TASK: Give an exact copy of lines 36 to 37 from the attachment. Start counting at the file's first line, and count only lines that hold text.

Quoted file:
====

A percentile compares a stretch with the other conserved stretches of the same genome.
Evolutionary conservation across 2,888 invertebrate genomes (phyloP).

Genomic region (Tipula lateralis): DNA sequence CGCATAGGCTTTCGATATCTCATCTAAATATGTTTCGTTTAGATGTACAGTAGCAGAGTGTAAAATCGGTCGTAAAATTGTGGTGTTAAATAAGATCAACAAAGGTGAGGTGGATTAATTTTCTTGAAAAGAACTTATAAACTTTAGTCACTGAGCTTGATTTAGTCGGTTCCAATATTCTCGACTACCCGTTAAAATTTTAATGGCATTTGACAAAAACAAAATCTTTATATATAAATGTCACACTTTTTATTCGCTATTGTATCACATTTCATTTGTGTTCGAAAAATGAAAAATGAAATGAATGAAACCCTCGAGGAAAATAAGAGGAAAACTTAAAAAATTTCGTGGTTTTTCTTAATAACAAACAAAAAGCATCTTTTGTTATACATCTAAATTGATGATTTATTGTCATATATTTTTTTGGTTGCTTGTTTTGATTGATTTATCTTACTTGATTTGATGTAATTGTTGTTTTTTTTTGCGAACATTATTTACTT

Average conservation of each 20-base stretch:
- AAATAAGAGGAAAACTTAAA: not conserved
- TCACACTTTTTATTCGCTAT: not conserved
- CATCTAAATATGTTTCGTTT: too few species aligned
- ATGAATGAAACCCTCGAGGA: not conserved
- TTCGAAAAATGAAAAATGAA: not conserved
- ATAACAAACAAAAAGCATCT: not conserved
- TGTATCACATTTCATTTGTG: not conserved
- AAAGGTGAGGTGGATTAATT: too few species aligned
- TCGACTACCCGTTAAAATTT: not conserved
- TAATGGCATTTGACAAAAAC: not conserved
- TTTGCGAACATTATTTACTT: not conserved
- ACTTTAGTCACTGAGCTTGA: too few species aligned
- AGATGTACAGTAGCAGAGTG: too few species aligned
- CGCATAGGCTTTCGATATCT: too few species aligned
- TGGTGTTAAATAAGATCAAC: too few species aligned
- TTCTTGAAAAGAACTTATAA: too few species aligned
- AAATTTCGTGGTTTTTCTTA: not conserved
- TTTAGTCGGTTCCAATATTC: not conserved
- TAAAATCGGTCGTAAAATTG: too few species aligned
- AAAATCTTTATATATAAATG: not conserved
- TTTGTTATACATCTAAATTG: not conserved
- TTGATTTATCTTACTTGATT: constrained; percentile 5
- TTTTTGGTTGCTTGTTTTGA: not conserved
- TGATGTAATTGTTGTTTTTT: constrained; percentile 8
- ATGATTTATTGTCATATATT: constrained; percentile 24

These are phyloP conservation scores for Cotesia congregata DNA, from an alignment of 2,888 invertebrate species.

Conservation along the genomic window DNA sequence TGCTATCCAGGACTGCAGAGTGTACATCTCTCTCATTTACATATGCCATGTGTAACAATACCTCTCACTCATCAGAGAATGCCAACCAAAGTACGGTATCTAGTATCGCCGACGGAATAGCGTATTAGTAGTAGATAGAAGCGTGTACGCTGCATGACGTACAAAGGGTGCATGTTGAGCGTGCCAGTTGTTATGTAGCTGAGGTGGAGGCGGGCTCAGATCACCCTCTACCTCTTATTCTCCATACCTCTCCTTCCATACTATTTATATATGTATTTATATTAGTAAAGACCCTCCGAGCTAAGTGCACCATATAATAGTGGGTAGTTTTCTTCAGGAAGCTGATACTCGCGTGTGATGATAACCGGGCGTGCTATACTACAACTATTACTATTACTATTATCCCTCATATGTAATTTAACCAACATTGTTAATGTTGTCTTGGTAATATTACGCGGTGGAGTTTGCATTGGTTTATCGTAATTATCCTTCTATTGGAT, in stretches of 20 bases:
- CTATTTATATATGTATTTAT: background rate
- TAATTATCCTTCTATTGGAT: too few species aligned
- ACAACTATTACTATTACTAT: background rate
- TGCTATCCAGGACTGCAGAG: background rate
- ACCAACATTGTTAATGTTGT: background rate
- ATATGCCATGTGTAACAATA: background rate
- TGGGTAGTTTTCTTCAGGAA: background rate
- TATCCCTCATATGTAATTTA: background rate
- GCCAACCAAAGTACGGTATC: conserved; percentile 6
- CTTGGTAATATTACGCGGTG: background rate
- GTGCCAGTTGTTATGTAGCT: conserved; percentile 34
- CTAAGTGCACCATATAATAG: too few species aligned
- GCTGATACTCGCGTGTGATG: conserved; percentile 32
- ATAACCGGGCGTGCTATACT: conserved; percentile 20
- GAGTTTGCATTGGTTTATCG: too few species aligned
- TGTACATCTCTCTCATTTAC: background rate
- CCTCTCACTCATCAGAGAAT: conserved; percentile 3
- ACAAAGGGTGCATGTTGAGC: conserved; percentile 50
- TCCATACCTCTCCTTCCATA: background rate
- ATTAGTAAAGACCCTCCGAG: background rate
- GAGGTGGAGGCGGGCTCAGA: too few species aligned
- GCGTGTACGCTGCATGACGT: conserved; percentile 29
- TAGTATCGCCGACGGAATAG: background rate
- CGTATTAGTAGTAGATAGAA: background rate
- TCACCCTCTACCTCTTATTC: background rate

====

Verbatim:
- ACCAACATTGTTAATGTTGT: background rate
- ATATGCCATGTGTAACAATA: background rate